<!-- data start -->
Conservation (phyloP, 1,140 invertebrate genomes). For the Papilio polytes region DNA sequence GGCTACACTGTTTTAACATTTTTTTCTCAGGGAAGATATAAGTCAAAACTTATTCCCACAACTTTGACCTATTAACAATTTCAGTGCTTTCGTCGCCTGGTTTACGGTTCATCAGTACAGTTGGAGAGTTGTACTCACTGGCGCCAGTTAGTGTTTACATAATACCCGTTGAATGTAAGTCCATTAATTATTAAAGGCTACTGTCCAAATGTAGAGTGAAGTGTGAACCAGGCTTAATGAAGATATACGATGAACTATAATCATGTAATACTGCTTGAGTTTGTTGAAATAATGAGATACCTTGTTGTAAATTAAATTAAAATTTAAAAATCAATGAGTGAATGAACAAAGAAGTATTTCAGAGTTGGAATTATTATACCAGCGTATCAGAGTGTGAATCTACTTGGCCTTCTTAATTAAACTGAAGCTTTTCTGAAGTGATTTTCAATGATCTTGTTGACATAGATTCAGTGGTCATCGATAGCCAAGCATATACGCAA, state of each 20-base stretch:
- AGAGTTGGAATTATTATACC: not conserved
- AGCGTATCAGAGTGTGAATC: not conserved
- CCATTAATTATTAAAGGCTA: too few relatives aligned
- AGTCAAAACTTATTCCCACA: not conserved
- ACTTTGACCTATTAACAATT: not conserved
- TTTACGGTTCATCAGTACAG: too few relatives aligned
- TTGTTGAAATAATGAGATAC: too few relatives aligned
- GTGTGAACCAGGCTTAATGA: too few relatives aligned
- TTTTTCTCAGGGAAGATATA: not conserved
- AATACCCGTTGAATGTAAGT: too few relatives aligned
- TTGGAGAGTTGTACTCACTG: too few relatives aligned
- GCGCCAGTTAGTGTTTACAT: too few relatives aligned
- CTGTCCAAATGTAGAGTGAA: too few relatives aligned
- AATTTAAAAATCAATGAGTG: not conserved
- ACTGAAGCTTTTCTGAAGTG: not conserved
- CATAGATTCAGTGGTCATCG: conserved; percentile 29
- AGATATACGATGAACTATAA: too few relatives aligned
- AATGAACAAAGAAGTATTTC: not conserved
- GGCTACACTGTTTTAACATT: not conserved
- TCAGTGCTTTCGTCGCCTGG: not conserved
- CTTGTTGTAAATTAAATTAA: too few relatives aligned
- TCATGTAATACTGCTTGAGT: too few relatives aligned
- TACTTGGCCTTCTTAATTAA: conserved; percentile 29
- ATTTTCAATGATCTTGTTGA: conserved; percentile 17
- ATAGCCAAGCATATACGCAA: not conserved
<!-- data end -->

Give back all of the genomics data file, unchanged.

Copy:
Conservation (phyloP, 1,140 invertebrate genomes). For the Papilio polytes region DNA sequence GGCTACACTGTTTTAACATTTTTTTCTCAGGGAAGATATAAGTCAAAACTTATTCCCACAACTTTGACCTATTAACAATTTCAGTGCTTTCGTCGCCTGGTTTACGGTTCATCAGTACAGTTGGAGAGTTGTACTCACTGGCGCCAGTTAGTGTTTACATAATACCCGTTGAATGTAAGTCCATTAATTATTAAAGGCTACTGTCCAAATGTAGAGTGAAGTGTGAACCAGGCTTAATGAAGATATACGATGAACTATAATCATGTAATACTGCTTGAGTTTGTTGAAATAATGAGATACCTTGTTGTAAATTAAATTAAAATTTAAAAATCAATGAGTGAATGAACAAAGAAGTATTTCAGAGTTGGAATTATTATACCAGCGTATCAGAGTGTGAATCTACTTGGCCTTCTTAATTAAACTGAAGCTTTTCTGAAGTGATTTTCAATGATCTTGTTGACATAGATTCAGTGGTCATCGATAGCCAAGCATATACGCAA, state of each 20-base stretch:
- AGAGTTGGAATTATTATACC: not conserved
- AGCGTATCAGAGTGTGAATC: not conserved
- CCATTAATTATTAAAGGCTA: too few relatives aligned
- AGTCAAAACTTATTCCCACA: not conserved
- ACTTTGACCTATTAACAATT: not conserved
- TTTACGGTTCATCAGTACAG: too few relatives aligned
- TTGTTGAAATAATGAGATAC: too few relatives aligned
- GTGTGAACCAGGCTTAATGA: too few relatives aligned
- TTTTTCTCAGGGAAGATATA: not conserved
- AATACCCGTTGAATGTAAGT: too few relatives aligned
- TTGGAGAGTTGTACTCACTG: too few relatives aligned
- GCGCCAGTTAGTGTTTACAT: too few relatives aligned
- CTGTCCAAATGTAGAGTGAA: too few relatives aligned
- AATTTAAAAATCAATGAGTG: not conserved
- ACTGAAGCTTTTCTGAAGTG: not conserved
- CATAGATTCAGTGGTCATCG: conserved; percentile 29
- AGATATACGATGAACTATAA: too few relatives aligned
- AATGAACAAAGAAGTATTTC: not conserved
- GGCTACACTGTTTTAACATT: not conserved
- TCAGTGCTTTCGTCGCCTGG: not conserved
- CTTGTTGTAAATTAAATTAA: too few relatives aligned
- TCATGTAATACTGCTTGAGT: too few relatives aligned
- TACTTGGCCTTCTTAATTAA: conserved; percentile 29
- ATTTTCAATGATCTTGTTGA: conserved; percentile 17
- ATAGCCAAGCATATACGCAA: not conserved